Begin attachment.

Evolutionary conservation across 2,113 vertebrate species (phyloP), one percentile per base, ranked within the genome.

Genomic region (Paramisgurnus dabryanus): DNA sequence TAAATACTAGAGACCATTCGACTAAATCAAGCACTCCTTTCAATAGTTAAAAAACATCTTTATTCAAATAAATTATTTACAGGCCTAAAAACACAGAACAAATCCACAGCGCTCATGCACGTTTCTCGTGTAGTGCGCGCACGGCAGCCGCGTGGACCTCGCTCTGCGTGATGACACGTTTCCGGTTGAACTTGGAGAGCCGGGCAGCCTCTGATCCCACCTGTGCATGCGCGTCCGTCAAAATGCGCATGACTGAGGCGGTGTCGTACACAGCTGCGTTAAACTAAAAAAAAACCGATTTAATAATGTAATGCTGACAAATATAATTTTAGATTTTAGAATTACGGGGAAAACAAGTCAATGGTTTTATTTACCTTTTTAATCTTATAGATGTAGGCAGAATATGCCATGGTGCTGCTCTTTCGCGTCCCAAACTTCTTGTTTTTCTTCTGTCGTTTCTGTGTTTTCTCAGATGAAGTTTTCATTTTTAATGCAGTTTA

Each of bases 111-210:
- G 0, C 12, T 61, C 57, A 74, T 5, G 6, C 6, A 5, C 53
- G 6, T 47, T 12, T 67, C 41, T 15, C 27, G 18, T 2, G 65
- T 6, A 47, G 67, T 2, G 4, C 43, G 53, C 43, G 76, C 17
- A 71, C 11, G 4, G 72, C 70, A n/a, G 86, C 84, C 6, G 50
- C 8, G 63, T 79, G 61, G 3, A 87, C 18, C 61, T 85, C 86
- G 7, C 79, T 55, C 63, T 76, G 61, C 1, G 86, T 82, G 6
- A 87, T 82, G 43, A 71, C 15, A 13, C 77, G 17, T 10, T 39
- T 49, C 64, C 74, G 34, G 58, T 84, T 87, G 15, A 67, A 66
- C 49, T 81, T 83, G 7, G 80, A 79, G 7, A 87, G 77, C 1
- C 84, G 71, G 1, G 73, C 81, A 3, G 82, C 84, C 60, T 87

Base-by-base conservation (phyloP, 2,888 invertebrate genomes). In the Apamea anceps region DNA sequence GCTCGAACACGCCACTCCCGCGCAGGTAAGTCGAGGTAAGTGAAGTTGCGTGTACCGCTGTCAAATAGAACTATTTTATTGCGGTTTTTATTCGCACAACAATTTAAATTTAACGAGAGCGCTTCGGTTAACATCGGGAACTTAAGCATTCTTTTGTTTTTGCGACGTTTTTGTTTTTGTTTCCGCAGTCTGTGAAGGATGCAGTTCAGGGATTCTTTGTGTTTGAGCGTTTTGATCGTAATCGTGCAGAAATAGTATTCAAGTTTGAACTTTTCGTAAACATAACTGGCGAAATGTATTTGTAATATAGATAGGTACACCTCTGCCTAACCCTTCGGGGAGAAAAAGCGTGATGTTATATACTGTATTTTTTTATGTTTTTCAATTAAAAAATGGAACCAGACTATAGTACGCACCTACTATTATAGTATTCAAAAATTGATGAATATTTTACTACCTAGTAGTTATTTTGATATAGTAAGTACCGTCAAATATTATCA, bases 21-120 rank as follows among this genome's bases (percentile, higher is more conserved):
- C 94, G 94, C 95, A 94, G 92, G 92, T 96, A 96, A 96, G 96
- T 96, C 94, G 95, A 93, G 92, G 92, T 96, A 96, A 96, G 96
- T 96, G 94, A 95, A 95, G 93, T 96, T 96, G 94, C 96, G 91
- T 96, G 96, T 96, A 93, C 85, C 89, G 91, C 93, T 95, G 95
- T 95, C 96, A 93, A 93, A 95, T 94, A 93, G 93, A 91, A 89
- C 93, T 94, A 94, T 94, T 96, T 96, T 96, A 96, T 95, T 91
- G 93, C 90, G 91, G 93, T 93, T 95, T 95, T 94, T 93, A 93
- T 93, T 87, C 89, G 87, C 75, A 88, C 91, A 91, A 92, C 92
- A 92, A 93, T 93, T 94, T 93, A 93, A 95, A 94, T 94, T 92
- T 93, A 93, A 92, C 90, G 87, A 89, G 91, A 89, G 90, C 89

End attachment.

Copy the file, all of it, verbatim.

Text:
Evolutionary conservation across 2,113 vertebrate species (phyloP), one percentile per base, ranked within the genome.

Genomic region (Paramisgurnus dabryanus): DNA sequence TAAATACTAGAGACCATTCGACTAAATCAAGCACTCCTTTCAATAGTTAAAAAACATCTTTATTCAAATAAATTATTTACAGGCCTAAAAACACAGAACAAATCCACAGCGCTCATGCACGTTTCTCGTGTAGTGCGCGCACGGCAGCCGCGTGGACCTCGCTCTGCGTGATGACACGTTTCCGGTTGAACTTGGAGAGCCGGGCAGCCTCTGATCCCACCTGTGCATGCGCGTCCGTCAAAATGCGCATGACTGAGGCGGTGTCGTACACAGCTGCGTTAAACTAAAAAAAAACCGATTTAATAATGTAATGCTGACAAATATAATTTTAGATTTTAGAATTACGGGGAAAACAAGTCAATGGTTTTATTTACCTTTTTAATCTTATAGATGTAGGCAGAATATGCCATGGTGCTGCTCTTTCGCGTCCCAAACTTCTTGTTTTTCTTCTGTCGTTTCTGTGTTTTCTCAGATGAAGTTTTCATTTTTAATGCAGTTTA

Each of bases 111-210:
- G 0, C 12, T 61, C 57, A 74, T 5, G 6, C 6, A 5, C 53
- G 6, T 47, T 12, T 67, C 41, T 15, C 27, G 18, T 2, G 65
- T 6, A 47, G 67, T 2, G 4, C 43, G 53, C 43, G 76, C 17
- A 71, C 11, G 4, G 72, C 70, A n/a, G 86, C 84, C 6, G 50
- C 8, G 63, T 79, G 61, G 3, A 87, C 18, C 61, T 85, C 86
- G 7, C 79, T 55, C 63, T 76, G 61, C 1, G 86, T 82, G 6
- A 87, T 82, G 43, A 71, C 15, A 13, C 77, G 17, T 10, T 39
- T 49, C 64, C 74, G 34, G 58, T 84, T 87, G 15, A 67, A 66
- C 49, T 81, T 83, G 7, G 80, A 79, G 7, A 87, G 77, C 1
- C 84, G 71, G 1, G 73, C 81, A 3, G 82, C 84, C 60, T 87

Base-by-base conservation (phyloP, 2,888 invertebrate genomes). In the Apamea anceps region DNA sequence GCTCGAACACGCCACTCCCGCGCAGGTAAGTCGAGGTAAGTGAAGTTGCGTGTACCGCTGTCAAATAGAACTATTTTATTGCGGTTTTTATTCGCACAACAATTTAAATTTAACGAGAGCGCTTCGGTTAACATCGGGAACTTAAGCATTCTTTTGTTTTTGCGACGTTTTTGTTTTTGTTTCCGCAGTCTGTGAAGGATGCAGTTCAGGGATTCTTTGTGTTTGAGCGTTTTGATCGTAATCGTGCAGAAATAGTATTCAAGTTTGAACTTTTCGTAAACATAACTGGCGAAATGTATTTGTAATATAGATAGGTACACCTCTGCCTAACCCTTCGGGGAGAAAAAGCGTGATGTTATATACTGTATTTTTTTATGTTTTTCAATTAAAAAATGGAACCAGACTATAGTACGCACCTACTATTATAGTATTCAAAAATTGATGAATATTTTACTACCTAGTAGTTATTTTGATATAGTAAGTACCGTCAAATATTATCA, bases 21-120 rank as follows among this genome's bases (percentile, higher is more conserved):
- C 94, G 94, C 95, A 94, G 92, G 92, T 96, A 96, A 96, G 96
- T 96, C 94, G 95, A 93, G 92, G 92, T 96, A 96, A 96, G 96
- T 96, G 94, A 95, A 95, G 93, T 96, T 96, G 94, C 96, G 91
- T 96, G 96, T 96, A 93, C 85, C 89, G 91, C 93, T 95, G 95
- T 95, C 96, A 93, A 93, A 95, T 94, A 93, G 93, A 91, A 89
- C 93, T 94, A 94, T 94, T 96, T 96, T 96, A 96, T 95, T 91
- G 93, C 90, G 91, G 93, T 93, T 95, T 95, T 94, T 93, A 93
- T 93, T 87, C 89, G 87, C 75, A 88, C 91, A 91, A 92, C 92
- A 92, A 93, T 93, T 94, T 93, A 93, A 95, A 94, T 94, T 92
- T 93, A 93, A 92, C 90, G 87, A 89, G 91, A 89, G 90, C 89